On Thursday 3/10 we were told that the sweep would be Monday, 3/14. We reserved a U-Haul truck for Saturday 3/12, lined up volunteers to help vacate the site, and began packing. On Friday morning, I received a call on from a camp leader saying the sweep was happening. 16 camp members were on site; additional community members were off site, some at work. Campers grabbed what they could but the eviction process ended up being unnecessarily chaotic and cruel, with a much more suffering and waste than it would have been if we had been given noticed and allowed to pack and move on Saturday. I was at my rent paying day job during the sweep and unable to be there.

    We are in the process of replacing survival resources that were confiscated and thrown away during the sweep. Currently we need tarps, clothing, hygiene supplies, food, and camping gear.

    The camp is currently being hosted by a local community group on private property. Our plan is to stay there temporarily while we continue our search for a permanent site. If your community group or religious group can offer us temporary sanctuary for a few days or weeks while we continue that process, please let us know. Also, we need volunteers to help us scout for a new site. We are hoping to rent a vacant lot of about 5,000 square feet where we can stay for at least 3 months; 12 would be better. The lot needs to have good drainage and be near a bus line.

    Our current camp policy is that no illegal activity is allowed in camp and everyone commits to working together to treat each other like human beings, with the respect and kindness each person deserves. We are emphasizing safety, civility, health, wellness, compassion, and neighborliness. I am praying that we can secure everyone’s immediate survival needs quickly so that we can turn our full attention to meeting long term needs: housing, education, employment, supportive services, counseling, and medical care. Harm reduction supplies are being made available to camp members who need them and we are in the process of updating the camp’s program model to align with best practices and contemporary research for substance abuse treatment and counseling.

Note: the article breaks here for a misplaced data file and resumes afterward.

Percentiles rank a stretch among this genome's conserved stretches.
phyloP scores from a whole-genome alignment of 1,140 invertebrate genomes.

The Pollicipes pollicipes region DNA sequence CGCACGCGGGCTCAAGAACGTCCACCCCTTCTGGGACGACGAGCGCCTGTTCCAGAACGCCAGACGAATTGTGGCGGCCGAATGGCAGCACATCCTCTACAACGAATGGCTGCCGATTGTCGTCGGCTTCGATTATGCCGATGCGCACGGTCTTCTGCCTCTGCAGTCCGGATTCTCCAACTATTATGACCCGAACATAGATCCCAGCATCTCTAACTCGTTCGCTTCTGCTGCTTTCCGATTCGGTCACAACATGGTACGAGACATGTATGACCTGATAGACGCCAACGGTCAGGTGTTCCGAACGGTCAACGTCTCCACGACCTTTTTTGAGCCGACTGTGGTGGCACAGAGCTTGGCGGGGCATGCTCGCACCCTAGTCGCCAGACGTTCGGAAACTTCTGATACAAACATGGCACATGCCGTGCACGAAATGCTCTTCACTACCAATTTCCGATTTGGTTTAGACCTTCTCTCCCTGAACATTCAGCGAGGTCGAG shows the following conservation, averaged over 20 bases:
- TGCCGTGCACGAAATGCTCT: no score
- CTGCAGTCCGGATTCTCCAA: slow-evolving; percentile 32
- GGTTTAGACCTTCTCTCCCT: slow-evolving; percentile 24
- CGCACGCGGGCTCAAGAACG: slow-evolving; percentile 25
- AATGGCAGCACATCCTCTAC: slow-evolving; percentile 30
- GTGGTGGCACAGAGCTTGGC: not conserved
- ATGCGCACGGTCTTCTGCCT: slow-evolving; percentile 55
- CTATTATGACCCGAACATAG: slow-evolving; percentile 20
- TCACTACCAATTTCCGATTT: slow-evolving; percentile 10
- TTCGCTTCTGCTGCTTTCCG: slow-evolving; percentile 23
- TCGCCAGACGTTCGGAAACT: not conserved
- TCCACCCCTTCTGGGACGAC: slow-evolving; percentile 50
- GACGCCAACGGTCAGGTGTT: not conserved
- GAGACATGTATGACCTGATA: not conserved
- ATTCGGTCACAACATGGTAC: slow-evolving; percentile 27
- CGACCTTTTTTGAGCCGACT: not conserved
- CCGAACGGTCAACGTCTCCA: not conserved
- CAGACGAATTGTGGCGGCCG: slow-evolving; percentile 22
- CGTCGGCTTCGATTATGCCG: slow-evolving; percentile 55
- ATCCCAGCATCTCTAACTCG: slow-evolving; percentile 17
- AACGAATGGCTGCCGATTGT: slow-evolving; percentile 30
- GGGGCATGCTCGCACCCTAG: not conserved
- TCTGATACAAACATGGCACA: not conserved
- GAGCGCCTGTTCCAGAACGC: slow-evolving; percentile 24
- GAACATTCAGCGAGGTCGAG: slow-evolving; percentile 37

It has been a sad and difficult week but I’m so inspired and uplifted by the heroic efforts of camp members to get through this together, respecting each other and staying in community. Also, we so much appreciate the outpouring of support from the community, and want to thank SAFE, SeaSol, Rising Tide, and Africa Town for their support and for everything they do to promote justice and compassion. If you want to support Camp Dearborn, you can donate online at Patacara’s website, We also have lots of volunteer opportunities! Let’s roll up our sleeves and get to work creating a safety net for ALL of our neighbors who are suffering that honors our shared values and makes our city a beacon of compassion in the world.

    Best wishes,

    Polly Trout, Executive Director
    Patacara Community Services